Second flag down is flying from the skyscrapper crane.
Flags will have a big part to play on my layout as they will identify each state scene and certain time periods. Just like the "OLD" Canadian flag is proper in early scenes and the Maple Leaf for more modern times.
Fred, I remember seeing the flag before but thought it was a Marines flag. I know little about flags but enjoy knowing about them. I think I remember a thread with a link on site here to different flags but couldn't find it again. Thanks for the enlightenment.
The top AZL is an E7, I think and the Marklin and MTLs are F7s. I prefer the look of the Marklin F7 over the MTL. I think the detailing and paint job look better. Which of the two F7s have the better pulling power, if you know? And also does the E7 out pull them both. I have one Marklin F7A in a green/white/yellow Southern theme. Do you know the difference of the F7 and the F7A?
The AZL are my favorites. They are brass, heavy, and have great detail, plus I like the tripple trucks. They really look good on the track. Haven't run em very much.
The Marklins are very light- some modelers have added weight inside to add pulling power. And they are quiet runners. I run these a lot. Drawbacks- No coupler in front if you use the enclosed pilot. For rivit counters, these models are not very accurate replicas of the F-7. But when pulling trains alone, with no comparisons, they look fine.
The MTL's are heavy, a little noisey and good pullers. They are more accurate to the true F-7.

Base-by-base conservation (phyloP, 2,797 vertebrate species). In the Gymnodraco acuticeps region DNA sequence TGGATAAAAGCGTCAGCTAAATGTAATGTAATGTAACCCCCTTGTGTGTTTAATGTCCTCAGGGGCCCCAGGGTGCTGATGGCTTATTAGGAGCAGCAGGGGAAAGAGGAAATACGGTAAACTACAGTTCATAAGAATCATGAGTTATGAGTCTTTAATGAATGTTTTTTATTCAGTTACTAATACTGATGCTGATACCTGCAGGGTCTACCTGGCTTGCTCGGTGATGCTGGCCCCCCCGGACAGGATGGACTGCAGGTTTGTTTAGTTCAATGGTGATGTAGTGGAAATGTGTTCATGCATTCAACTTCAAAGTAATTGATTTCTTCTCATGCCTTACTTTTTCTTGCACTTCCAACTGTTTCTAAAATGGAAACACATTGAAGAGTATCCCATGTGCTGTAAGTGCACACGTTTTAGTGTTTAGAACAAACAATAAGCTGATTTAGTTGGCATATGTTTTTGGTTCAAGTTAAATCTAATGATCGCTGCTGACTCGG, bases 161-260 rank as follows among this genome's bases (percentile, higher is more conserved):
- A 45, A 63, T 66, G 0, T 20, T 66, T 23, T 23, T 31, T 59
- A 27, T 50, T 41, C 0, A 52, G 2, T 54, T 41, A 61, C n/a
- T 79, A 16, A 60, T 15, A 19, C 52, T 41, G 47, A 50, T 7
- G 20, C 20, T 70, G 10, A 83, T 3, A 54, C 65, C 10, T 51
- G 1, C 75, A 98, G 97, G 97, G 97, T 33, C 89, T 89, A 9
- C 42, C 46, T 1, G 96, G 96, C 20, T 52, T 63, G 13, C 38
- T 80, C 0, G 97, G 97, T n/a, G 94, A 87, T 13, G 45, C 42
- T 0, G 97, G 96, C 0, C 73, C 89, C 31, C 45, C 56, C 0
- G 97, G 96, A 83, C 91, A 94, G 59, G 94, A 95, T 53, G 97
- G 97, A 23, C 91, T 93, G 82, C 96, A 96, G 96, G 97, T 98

We are sort of comparing Basket balls, baseballs and bowling balls. All three are orbs and very good for thier purpose.
My Z history is a bit dim, but as I recall, Marklin started Z and used existing motive power to enter the North American market with the F-7. They took liberal adjustments to get the F-7 on track. On the whole it is a nice looking, sleek engine, but with claw couplers and inaccurate style, rivet counters were not impressed.
Nelson Gray made a much more realistic F-7, and in time sold out to Micro Trains. I really like both units as they are Z! and both make up neet trains.
AZL comes along many years later and with advances in technolgy, made the E-7's in brass.
They are three totaly different aspects of Z.
Marklin was satisfied if it looked ok and ran well. They never really got too prototypical until the GG-1. Although the tank cars and cabooses are great.
MTL ran with Nelson Gray gear until they saw the market expanding and of course they are releasing new body styles fairly regularly.
AZL is the really high end of Z. The Brass is unmatched with specific details for different railroads.. The cab forward and now the Challenger!! Now all we need is a little MOW track inspection truck- The Alfa and Omega.
Each sure has it's own following and gives the modeler a greater choice.
This was my first attenpt at a two sided train--The other train must be deep stowed in the Black Hole. Done properly ( No big lettering that gives away a mirror image-- or landscaping to see one side of the train in opposite directions) It works out really well.
The Hopper car is the granddaddy of Penzee hoppers- a scratch built by Alfred Godfrey